Chris Mathews' crew showed up this month to demolish one of the thousands of vacant homes destined for demolition as part of Detroit's grand plan to bulldoze its way to prosperity when a call from his office stopped them in their tracks: Someone was living there.

A middle-aged woman who watched the crew tear away the home's warped wooden steps the day before had called their company, Adamo Demolition, to point out she was living on the second floor, despite no power, heat or gas and a flooded basement.

"It was like a swimming pool. We would never have thought anybody was upstairs," said Mathews, noting that the incident cost his crew time because the demolition wasn't called off until after they had shown up with their equipment.

As Detroit carries out its plan to tear down tens of thousands of homes to combat blight and tailor the city to fit its population, which has dwindled to about a third the size of its 1950s peak, it will have to deal with an unknown number of squatters. Since the city doesn't allow occupied properties to be demolished, squatters who won't leave voluntarily and who have no previous connection to the homes have to be removed by police for violating the city's trespassing laws. That makes them a complication of sorts for the recovery of the city, which emerged in December from the largest municipal bankruptcy in U.S. history.

Clearing away as many vacant houses as possible as quickly as possible is a priority. Drug dealers often set up shop in them, bodies turn up in them and some houses have been sites of sexual assaults.

But for some of the approximately 16,000 homeless people in Detroit, the structures offer safety and shelter.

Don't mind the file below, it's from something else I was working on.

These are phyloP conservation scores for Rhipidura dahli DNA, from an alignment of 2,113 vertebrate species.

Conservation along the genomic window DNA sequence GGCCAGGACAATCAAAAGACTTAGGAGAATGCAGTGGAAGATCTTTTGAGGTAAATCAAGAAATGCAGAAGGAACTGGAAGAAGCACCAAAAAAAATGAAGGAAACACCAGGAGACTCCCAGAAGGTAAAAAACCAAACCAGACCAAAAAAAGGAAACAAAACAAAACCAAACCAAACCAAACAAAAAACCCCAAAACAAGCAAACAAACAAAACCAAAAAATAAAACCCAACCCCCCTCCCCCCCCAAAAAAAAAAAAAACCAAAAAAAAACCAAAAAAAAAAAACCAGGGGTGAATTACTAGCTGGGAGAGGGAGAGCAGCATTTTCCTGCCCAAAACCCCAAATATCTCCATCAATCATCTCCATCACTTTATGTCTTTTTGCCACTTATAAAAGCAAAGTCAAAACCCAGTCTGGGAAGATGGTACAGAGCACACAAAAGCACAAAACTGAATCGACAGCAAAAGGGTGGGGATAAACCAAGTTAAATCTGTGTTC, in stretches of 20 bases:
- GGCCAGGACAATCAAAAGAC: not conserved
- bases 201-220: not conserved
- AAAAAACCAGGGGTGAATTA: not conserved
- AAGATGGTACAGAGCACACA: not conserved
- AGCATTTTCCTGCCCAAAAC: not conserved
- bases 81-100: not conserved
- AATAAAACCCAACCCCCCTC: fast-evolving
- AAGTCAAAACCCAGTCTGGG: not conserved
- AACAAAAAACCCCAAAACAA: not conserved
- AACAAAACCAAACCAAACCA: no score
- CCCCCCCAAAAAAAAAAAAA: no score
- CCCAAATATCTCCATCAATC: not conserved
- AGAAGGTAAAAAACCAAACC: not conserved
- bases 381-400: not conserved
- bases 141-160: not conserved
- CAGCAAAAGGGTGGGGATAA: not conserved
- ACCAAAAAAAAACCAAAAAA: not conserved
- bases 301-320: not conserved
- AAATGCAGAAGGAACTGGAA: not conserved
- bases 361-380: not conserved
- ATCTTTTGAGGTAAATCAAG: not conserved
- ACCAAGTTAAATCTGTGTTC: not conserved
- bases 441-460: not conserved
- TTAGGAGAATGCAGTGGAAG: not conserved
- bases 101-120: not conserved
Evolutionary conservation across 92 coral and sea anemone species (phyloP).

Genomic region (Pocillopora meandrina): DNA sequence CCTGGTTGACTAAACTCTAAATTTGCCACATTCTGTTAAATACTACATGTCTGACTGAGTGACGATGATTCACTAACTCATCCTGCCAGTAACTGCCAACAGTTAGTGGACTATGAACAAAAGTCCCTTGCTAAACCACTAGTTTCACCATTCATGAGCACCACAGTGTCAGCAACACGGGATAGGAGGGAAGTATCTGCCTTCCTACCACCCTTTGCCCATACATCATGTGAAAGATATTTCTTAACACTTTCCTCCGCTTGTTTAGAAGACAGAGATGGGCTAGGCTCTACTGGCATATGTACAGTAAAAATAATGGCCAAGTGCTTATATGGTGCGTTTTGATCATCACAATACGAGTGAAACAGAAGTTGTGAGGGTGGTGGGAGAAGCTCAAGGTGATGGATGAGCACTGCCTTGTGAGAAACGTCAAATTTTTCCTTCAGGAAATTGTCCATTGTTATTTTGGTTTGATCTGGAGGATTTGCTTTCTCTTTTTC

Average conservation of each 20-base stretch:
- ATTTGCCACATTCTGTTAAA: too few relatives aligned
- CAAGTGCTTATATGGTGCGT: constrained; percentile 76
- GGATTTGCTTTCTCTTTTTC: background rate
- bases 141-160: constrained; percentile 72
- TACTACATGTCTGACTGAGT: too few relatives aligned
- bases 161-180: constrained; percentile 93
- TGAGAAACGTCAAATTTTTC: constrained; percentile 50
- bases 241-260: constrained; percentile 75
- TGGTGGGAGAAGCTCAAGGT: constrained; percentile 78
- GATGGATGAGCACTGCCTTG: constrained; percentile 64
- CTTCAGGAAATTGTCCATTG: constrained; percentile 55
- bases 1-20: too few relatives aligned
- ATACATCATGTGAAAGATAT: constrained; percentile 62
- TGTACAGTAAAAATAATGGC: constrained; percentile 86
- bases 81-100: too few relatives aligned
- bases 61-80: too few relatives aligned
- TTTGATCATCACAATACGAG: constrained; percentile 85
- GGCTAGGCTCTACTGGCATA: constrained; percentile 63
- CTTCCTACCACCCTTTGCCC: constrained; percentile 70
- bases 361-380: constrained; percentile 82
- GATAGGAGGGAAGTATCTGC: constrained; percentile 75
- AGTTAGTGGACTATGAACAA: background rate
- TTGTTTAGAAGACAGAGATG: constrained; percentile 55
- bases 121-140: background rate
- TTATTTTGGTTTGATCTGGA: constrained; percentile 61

Michele McCray calls them "abandonminiums." McCray, 58, has been homeless for much of her adult life, yet she has had her pick of vacant houses to live in over the years.

"You look for one that's decent, already fixed up," McCray said from a homeless shelter where she stays when it's too cold to hunker down in a house without heat and other utilities.

"The first thing you do is cut the grass ... because the neighbors want to know who you are and what's going on over here. You have to maintain the property. Paint the place up, keep it looking good."

She sees it as a community service.

"A lot of people leave the door open because they want somebody to move in there," McCray said. "When you got somebody that's living in a place ... that keeps people from coming in, tearing the place up, stealing the fixtures. It cuts down on people starting places on fires, stealing your furnace."

A survey completed last year determined that more than 40,000 structures needed to be torn down. Another 38,000 had indications of blight and could be up for demolition.

Squatters aside, the city will not stop its fight against blight, said Craig Fahle, a spokesman for the Detroit Land Bank Authority, the agency overseeing the project.

"Illegal occupancy is an issue, but there is plenty of work to do with homes that are not occupied," he said.

About 10 percent of the houses Adamo goes out to demolish have squatters or evidence of squatters, according to Mathews.

Tiffany Tilley, a real estate agent, said about 20 to 30 percent of the more than 100 properties she has shown have had signs that someone had been squatting in them.

"When you're in the kitchen you might see food with plastic utensils in open jars," Tilley said. "There was an incident or two when there were feces stored in a bedroom in a bucket."

Squatters make it more difficult to show and sell properties, she said, referencing an east side house shown to investors about a month ago.

"We didn't go past the kitchen," said Tilley, 38. "It was evident someone had been in there or was still in there. There is always a risk of danger when you're dealing with someone who is squatting. I don't want to take that chance."

Latisha Johnson wants vacant houses in her East English Village neighborhood to be occupied, but not by squatters. She sees people living in houses that don't belong to them as part of Detroit's blight problem.

Johnson, a block captain and former leader of the neighborhood association, calls Detroit's squatting "an epidemic."

"I don't personally believe that any squatter is a good squatter," she said. "You don't know exactly what is going on in that house. You don't know if they are tearing up that house. The person has no responsibility and will not be held responsible for anything that occurs at that house."